Permanent Snackery

Over the holidays, I saw that people were doing a thing where they left out snacks for the folks delivering their various gifts and packages, on the principle that a) ’twas the season and b) delivery people were working long hours and deserved some appreciation. I thought this was a nice idea, and joined in on the “snacks for holiday delivery folks” bandwagon.

After the holidays passed, most people’s delivery frequency goes down, but as it turns out mine doesn’t — because I am getting books and other things sent to me on a constant basis, delivery people show up on my doorstep daily. So I decided that I’m going to make the “snacks for delivery folks” thing a permanent feature; the photo above is today’s refresh of the snack basket. We’ll also have it for people who show up to do work at the house and so on; basically, if you’re doing us a service, please feel free to have some Funyuns or cheese crackers or mini Moon Pies, and maybe a bottle of water, too.

It’s not a big thing, but I think it’s a thing worth doing. Any opportunity to show appreciation for the things people do for you is worth taking. This doesn’t cost me much — I figure it sets me back maybe $20 a month — and I know the delivery folks like it. Thus the world becomes a marginally nicer place. Not a bad return on the investment.

42 Comments on “Permanent Snackery”

  1. We leave out individually wrapped chocolates for the delivery guys including the mailman , when we remember to pick them up. Pretty much always during the holidays, more spotty at other times.

  2. Very nice but it would be even better if you included some healthy snacks like fruit and vegetables.

  3. Everything I have read says that what delivery people actually need… is restrooms. Because you know, stuck in a delivery truck all day.

  4. Back when I was in the military I used to hand the gate guard who was checking my car’s decal to see if it was OK to let me on the base a bottle of cold water when it was hot out. Don’t know how often they actually took a drink, but they always seemed to appreciate the gesture.

  5. That’s cool.
    I would add “leave enough for everyone”. And healthy snacks would also be a nice addition.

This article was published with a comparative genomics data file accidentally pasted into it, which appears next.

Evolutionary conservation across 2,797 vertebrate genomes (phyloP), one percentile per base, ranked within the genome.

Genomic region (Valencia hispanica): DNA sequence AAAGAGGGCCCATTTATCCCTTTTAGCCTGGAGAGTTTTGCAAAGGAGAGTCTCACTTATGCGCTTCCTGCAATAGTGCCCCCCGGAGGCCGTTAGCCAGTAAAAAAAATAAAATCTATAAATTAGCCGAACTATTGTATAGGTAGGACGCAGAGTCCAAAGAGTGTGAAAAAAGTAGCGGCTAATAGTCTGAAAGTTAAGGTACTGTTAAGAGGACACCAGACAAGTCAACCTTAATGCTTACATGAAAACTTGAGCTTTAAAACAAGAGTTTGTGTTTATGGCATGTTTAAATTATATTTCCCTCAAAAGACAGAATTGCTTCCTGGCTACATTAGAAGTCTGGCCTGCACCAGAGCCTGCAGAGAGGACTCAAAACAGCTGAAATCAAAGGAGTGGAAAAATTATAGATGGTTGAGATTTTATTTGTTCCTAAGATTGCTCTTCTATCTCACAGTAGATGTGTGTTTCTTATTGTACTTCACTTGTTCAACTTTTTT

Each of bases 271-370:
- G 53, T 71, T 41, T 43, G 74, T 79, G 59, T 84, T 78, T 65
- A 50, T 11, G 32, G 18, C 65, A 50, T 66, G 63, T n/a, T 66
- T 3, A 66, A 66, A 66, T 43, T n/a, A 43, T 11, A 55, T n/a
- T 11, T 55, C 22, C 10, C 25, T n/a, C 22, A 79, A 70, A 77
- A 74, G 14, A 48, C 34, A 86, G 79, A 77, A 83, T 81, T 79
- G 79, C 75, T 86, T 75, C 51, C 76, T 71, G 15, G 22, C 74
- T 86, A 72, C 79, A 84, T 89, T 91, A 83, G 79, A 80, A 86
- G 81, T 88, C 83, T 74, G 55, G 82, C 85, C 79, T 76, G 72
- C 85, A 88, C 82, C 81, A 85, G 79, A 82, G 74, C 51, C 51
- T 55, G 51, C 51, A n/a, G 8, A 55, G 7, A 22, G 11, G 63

6. As someone in the construction industry i wish more people were this considerate. You would be surprised how many people won’t allow you to use their bathrooms, even if you are remodeling the inside of the house.

  7. When I worked for Uber, they were spending gobs of investor money on a huge snack wall. Anybody doing any work in the building, including external workers like contractors, was welcome to snack as desired. There were tons of healthy and organic snacks. Contractors always went straight for the candy.

  8. Given what you’ve shown us of your house/property you don’t have walk-by traffic so this is a really nice thing to do with low frustration for you. I bet it improves service as well (but I know that’s not your main reason for doing it). In my neighborhood I’d be feeding about 100 teenagers and there’d never be anything left for service workers.

  9. Julz et al–I did something similar over the holidays, and to judge from the rate of depletion, folks were really very good about just taking one snack and/or drink at a time. The number of people who are inclined to take unfair advantage is actually pretty low. Admittedly, YMMV; I wouldn’t expect the same in a neighborhood with lots of random passers-by.

  10. During the holidays, I leave a treat like a small box of chocolates in the mailbox for our mail carrier. We have a street box, so she doesn’t come up to the house. A basket for the FedEx and UPS folks might be appreciated, though… (ponders) Trades people always are offered water, soft drinks and the use of the restrooms. That’s called “common courtesy” at our house.

    Thanks for the idea, John.

  11. We do this every holiday season and it is very appreciated by delivery folks. Water bottles and candy bars seem to go the fastest.